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251. Contemplation (IV)

About ten years ago, I decided to read the Koran for the first time. I had read the Bible before; and, since then, have read it through once silently and once out loud—so I have become quite familiar with it, although, as I discovered, I had really been grounded in it quite well as a child; the stories were almost all familiar to me. The Koran came as a surprise to me, for what I expected was that it would be the Bible, slightly expanded. I took the biblical model: the Jewish holy texts, plus Christ—the completion, in Christian terms. I expected that the Muslims had done about the same; they would take the Bible—plus the New Testament—and add Mohammad’s testimony to the whole.

If I had stopped to think for a moment, I would have realised that this was unlikely. Mohammad transmitted the Koran as a single revelation; it would be unlikely that he would repeat the whole of Jewish and Christian scripture before he arrived at his revelation. The Koran, when compared to the Bible, is a very sparse book: the Bible is the book, by which I mean it includes history, genealogy, fables, proverbs, songs and poetry, prophecy, laws, and revelation—all life is there. It meanders about to make its points; it is definitely a narrative of a people, the Hebrews—and of a man, Jesus.

While the Bible is comprehensive, the Koran is total. The Koran is one man’s complete revelation; it does not collect fables and genealogy and it does not really feature a narrative as such. Jesus had his words recorded by his followers; but Mohammad produced the Koran himself, from his own lips as it were. Compared to the Bible, the Koran is a very smooth work; and this is because the Bible is somewhat patched together: various accounts were excluded and added over the centuries, and, more importantly, various authors contributed to the Bible; even the final sections on Jesus were produced by four different men, four slightly different takes. The Koran, one man’s vision, feels smooth and consistent: it speaks in one voice, the Bible speaks in many—and this is in keeping with Islam’s strict monotheism.

For Muslims, the Koran’s significance is less its messages—for Christians exegesis of Christ’s parables represents the faith’s bedrock—and more the poetic potential inherent in the work. “The Koran” means “the recitation”: its power as a religious document derives from its poetic recitation in Classical Arabic; although the King James Version provides beautiful verse, poetry is not integral to Christianity as it is with Islam; it is the way of the desert nomad, his rich speech and one God. The Bible is multivocal, the Koran is monovocal: there is one man, Mohammad, in the desert; and in the desert there is one God: it is clear out there, since everything is so sparse.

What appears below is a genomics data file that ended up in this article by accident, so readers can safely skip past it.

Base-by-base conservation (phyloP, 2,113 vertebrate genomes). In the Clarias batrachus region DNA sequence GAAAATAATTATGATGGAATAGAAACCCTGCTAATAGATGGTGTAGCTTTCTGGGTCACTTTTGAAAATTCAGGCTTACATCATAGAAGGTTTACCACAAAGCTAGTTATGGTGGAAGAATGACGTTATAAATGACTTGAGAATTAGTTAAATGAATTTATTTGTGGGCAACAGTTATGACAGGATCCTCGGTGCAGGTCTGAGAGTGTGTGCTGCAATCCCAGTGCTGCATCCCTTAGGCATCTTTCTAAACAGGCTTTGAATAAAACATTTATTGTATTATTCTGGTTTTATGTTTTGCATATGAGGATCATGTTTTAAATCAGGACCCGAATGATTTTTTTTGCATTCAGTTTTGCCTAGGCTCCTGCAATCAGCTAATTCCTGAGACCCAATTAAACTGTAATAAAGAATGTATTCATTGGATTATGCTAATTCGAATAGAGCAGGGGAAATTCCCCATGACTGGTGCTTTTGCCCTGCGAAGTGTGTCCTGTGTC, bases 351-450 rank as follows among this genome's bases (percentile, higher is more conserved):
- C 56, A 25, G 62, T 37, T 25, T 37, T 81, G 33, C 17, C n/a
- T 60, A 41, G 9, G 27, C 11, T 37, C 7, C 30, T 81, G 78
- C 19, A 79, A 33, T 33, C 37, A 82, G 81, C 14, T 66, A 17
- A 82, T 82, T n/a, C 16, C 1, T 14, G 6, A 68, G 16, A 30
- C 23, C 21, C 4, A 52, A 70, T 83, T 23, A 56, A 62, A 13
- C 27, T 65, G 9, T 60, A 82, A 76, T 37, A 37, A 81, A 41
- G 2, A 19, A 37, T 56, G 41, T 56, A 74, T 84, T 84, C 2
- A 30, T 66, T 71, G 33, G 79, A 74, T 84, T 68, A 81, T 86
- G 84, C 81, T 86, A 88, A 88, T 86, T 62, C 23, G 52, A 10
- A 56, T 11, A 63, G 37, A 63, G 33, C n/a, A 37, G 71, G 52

The Koran reflects Mohammad’s position: a politico-military leader; unlike Jesus, Mohammad was very definitely a prophet armed. As I read the Koran, I realised that while statecraft and law appear in the Bible, these are incidental—and certainly almost irrelevant for Christ’s message. The Koran, by contrast, could—and, indeed, does—serve as a law book and constitution for a state: it is possible to rule by the Koran alone, and since it was produced by a politico-military leader it is possible to govern in Mohammad’s style.

The Koran is really a sparse, efficient, and contained little poem—it is nowhere near as long as the Bible. It is a little poem that is also a constitution; as if George Washington were a religious poet who composed the Constitution in Middle English verse. For those of us used to Christianity, it is somehow less spiritual and more practical; and yet this simple, efficient book may, year by year, come to govern us Europeans more and more—for it is a total faith, a total political system; and it brooks no rivals.

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